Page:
With the winter season in full swing, your child is at a greater risk of getting sick. But, that pesky cold could be a sign of Respiratory Syncytial Virus—better known as RSV.
Believe it or not, most children will get an RSV infection by the time they reach 2 years old. Babies with the virus will typically experience cold-like symptoms and recover without any issues, but it can lead to severe illnesses like Bronchiolitis and Pneumonia.
WHO’S AT RISK?
According to the CDC, an estimated 57,000 children under the age of 5 are hospitalized in the United States each year due to an RSV infection. Children at a higher risk of severe RSV include:
- Premature/low birth weight infants
- Infants under 6 months old
- Children with chronic lung/heart diseases
- Children with weakened immune systems
- Children with siblings or who are around other children in a daycare setting
SYMPTOMS OF RSV
Symptoms of RSV are very similar to those of a bad cold and typically last 1-2 weeks. You may notice your child has a runny nose, loss of appetite, cough, or fever early on. If you notice any of the following symptoms though, be sure to call your pediatrician:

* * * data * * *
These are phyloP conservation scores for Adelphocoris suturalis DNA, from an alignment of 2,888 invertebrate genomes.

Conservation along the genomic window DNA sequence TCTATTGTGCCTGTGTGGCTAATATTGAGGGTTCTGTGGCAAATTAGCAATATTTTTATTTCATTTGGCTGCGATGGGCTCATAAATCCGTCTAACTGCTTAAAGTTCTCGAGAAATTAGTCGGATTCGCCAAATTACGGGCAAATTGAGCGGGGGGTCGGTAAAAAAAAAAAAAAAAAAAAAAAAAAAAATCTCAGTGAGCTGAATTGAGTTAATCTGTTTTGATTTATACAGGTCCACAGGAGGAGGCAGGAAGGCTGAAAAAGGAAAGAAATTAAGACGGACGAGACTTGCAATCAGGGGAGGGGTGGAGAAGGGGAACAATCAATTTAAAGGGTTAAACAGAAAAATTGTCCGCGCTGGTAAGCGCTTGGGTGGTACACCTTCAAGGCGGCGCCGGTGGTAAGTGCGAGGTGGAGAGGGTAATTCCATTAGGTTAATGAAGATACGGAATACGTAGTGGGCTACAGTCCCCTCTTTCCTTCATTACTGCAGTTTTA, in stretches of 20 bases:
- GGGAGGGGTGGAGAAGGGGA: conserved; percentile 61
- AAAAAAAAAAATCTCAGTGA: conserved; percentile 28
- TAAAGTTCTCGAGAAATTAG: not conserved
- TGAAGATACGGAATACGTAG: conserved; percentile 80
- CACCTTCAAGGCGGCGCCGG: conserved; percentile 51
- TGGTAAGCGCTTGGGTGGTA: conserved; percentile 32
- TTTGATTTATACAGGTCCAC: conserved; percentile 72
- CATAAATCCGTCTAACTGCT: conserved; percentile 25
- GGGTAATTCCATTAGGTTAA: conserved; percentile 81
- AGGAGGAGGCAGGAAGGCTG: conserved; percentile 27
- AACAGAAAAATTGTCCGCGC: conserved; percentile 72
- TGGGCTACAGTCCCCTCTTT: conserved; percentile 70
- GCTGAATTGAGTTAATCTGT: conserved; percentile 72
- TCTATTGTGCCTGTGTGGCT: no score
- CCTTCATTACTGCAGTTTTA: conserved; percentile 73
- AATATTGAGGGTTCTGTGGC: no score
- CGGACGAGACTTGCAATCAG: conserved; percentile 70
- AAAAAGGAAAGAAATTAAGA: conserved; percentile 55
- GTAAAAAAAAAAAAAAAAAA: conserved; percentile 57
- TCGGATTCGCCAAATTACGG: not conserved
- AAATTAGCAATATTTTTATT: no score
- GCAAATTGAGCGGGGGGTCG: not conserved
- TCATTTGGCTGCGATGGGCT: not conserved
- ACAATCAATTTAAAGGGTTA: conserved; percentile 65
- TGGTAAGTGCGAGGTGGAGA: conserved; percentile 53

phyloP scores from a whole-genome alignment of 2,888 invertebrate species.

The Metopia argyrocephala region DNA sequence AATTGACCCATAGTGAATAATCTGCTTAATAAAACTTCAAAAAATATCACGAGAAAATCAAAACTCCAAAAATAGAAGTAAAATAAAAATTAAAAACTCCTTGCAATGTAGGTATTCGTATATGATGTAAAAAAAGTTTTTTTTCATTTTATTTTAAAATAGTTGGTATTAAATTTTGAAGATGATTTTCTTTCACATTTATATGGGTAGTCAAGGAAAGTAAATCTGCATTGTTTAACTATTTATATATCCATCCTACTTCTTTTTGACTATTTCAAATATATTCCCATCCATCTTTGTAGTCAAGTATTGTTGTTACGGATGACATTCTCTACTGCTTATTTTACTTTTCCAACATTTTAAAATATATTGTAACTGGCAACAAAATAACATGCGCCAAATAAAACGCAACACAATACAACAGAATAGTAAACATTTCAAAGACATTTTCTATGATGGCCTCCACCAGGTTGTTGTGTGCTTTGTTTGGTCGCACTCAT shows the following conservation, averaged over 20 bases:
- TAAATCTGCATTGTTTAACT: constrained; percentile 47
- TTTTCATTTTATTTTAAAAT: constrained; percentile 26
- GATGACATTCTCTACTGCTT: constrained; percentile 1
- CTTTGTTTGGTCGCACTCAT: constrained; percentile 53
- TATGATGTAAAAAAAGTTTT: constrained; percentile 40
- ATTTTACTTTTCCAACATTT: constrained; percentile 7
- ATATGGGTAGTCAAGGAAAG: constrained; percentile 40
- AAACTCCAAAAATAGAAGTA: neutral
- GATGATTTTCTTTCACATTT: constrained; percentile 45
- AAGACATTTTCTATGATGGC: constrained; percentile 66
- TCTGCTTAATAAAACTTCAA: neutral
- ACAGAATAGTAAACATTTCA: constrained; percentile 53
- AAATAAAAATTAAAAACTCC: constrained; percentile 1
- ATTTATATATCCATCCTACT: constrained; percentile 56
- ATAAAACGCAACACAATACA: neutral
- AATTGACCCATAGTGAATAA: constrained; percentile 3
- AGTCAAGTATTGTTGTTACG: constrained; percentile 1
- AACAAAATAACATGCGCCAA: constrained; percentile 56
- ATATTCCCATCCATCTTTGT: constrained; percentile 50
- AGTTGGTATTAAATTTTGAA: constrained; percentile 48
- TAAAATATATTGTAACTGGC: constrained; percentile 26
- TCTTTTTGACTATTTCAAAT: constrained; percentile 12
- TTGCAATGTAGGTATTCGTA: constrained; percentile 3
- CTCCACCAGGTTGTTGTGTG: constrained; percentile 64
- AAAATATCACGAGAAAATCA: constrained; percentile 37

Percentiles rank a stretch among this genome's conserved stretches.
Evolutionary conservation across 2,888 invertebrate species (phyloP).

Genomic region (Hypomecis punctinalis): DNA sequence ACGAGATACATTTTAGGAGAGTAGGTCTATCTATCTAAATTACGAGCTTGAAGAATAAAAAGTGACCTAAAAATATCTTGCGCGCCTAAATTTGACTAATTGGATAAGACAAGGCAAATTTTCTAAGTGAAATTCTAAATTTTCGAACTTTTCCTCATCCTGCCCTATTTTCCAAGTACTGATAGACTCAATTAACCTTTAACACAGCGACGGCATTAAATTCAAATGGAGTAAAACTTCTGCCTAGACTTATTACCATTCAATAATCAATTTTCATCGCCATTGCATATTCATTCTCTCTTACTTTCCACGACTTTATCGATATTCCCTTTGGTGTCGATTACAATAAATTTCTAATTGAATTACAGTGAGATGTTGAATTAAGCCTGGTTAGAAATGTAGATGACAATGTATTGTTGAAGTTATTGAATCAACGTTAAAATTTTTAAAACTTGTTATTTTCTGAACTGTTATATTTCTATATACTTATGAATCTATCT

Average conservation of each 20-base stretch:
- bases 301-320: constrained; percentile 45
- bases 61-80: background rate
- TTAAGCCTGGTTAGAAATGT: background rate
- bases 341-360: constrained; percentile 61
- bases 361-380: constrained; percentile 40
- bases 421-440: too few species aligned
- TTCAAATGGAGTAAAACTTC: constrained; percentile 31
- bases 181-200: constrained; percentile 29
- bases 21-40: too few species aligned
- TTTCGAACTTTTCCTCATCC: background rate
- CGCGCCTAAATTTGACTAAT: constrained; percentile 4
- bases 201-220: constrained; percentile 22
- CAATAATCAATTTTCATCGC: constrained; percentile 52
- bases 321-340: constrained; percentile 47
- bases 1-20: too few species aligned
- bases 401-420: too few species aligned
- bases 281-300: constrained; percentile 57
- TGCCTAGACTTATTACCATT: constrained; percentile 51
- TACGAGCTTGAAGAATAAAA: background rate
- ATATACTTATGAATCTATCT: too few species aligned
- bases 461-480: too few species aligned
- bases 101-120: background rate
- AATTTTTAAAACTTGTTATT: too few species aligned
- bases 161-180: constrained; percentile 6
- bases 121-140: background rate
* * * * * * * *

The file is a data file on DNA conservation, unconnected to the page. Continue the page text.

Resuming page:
- Coughing that doesn’t stop/produces colored mucus
- Difficulty breathing
- Chest sinks in while breathing
- Mouth/fingernails have a blue color to them
HOW TO PREVENT RSV
RSV is very contagious and can be easily spread. Here’s what you can do to help prevent your child from getting the virus.
- Wash your hands!
- Avoid close contact with people who are sick
- Don’t touch your face
- Cover your coughs/sneezes
- Disinfect regularly
Since RSV is similar to a cold, you can use some normal home remedies to help your child if they have a mild case until the virus passes. These include:
- Clearing mucus from your baby’s nose and mouth with a bulb syringe to help make breathing and eating easier.
- Keeping them hydrated. If you have a baby under 6 months old, try feeding them as much as
possible to avoid dehydration.
- Using a humidifier to break up mucus and make breathing easier
- Giving them acetaminophen or ibuprofen to help with fevers if they’re older than 6 months. Be
sure to talk to your doctor before giving them acetaminophen if they’ve never had it before.
In the rare case that your child’s RSV requires them to stay in the hospital, they may receive oxygen to help with breathing or an IV for fluids. In most cases, your child should be good to go home within 2-3 days.
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